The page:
John Butler was followed by Mavis Staples, whom I was desperate to see after hearing her duet with Bob Dylan on the gospel album from a few years back. Unlike the other people from her generation that I saw over this weekend, Mavis and her band were a disappointment. Her voice just didn't have the power that it used to, and her band seemed to be just going through the motions.
The rest of the night was divided between Jackson Browne and James Brown, and two more different approaches to performing you could not possibly dream up. Jackson was Mr down-to-earth, in solo acoustic mode. He was playing in front of dedicated fans, and just seemed to enjoy connecting with the crowd. James, on the other hand, was over the top. With a large band with a horn section and three back up singers, and an MC who made sure we knew just how famous and important his boss was for 20 minutes before the man himself appeared, I just felt embarrassed. It is sad that although the band were so good, the dancing and energy level was so amazing, and that James Brown can still really sing, the show just seemed a bit ridiculous.
On the Saturday I went back for more Richard Thompson, which was the show he called his "B-grade show", with all the songs that never really "made it". Again the guitar playing and the song complexity were just out of this world. Richard Thompson was followed by the Robben Ford Band, whom I have seen before, and did not watch for long. The Waifs were on the main stage at this time another Australian band with a huge and growing following. This was their last few shows before heading back out on tour with Bob Dylan again. The Waifs are two sisters Vikki on vocals and harmonica (and some guitar), and Donna on guitar and vocals, a guitarist (Josh whose acoustic guitar playing is pretty impressive in its own right), and a bassist and a drummer. They sing great, original songs about life on the road, travelling around Australia and family events. Their shows are pretty similar from night to night, but on this night everything clicked and they really seemed to be enjoying being there. Along with the John Butler Trio, this is an Australian band with genuine talent who seem to spend a lot of time in America catch them if you get a chance.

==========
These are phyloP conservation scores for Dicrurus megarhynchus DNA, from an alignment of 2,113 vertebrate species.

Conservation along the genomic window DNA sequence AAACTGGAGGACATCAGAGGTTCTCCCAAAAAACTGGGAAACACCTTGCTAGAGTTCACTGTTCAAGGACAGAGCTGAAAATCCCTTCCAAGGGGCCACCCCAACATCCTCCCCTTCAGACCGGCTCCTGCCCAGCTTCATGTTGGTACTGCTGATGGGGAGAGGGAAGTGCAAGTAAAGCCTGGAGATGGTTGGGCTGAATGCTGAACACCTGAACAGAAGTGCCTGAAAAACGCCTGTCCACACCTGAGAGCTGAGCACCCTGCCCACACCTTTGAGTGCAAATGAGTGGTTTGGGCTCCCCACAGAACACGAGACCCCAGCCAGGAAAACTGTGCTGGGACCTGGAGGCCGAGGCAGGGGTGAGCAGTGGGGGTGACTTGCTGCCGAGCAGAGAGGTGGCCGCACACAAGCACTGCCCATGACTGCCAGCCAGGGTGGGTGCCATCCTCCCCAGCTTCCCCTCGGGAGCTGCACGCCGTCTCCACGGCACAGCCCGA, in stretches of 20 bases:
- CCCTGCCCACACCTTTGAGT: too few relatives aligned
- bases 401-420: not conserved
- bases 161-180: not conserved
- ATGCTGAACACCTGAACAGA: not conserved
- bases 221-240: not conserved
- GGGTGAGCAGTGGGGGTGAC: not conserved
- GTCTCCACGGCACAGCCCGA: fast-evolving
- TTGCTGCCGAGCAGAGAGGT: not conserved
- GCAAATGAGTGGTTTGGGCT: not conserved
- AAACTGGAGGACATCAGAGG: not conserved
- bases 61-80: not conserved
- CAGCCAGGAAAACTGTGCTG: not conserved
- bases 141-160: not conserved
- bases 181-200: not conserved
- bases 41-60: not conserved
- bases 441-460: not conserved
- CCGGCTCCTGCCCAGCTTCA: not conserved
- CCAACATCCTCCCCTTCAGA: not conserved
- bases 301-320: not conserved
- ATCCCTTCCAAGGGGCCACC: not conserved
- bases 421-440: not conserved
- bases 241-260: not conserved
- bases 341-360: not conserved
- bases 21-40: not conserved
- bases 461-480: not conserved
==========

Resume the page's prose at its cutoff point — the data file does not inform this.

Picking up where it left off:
The Waifs were followed by the Black Keys. I had never head of this band before, and they created an amazing sound for only two people. They were loud and in your face, and I think most people really got into them. They played some songs like She Said that invited obvious comparisons with Gov't Mule. This is one band that I would love to see again in a smaller club show.
The Black Keys were followed by Michael Franti and Spearhead. Ben Harper is a frequent visitor to this festival, and in his absence this year Michael Franti seems to have taken on his "sex symbol" and general hero role. The buzz about this show was amazing, although I didn't watch much as I wanted to catch some of Taj Mahal. On previous visits Taj has always been with some sort of "concept" band or supergroup. This time however he played straight-ahead blues in a trio setting, and I enjoyed him far more.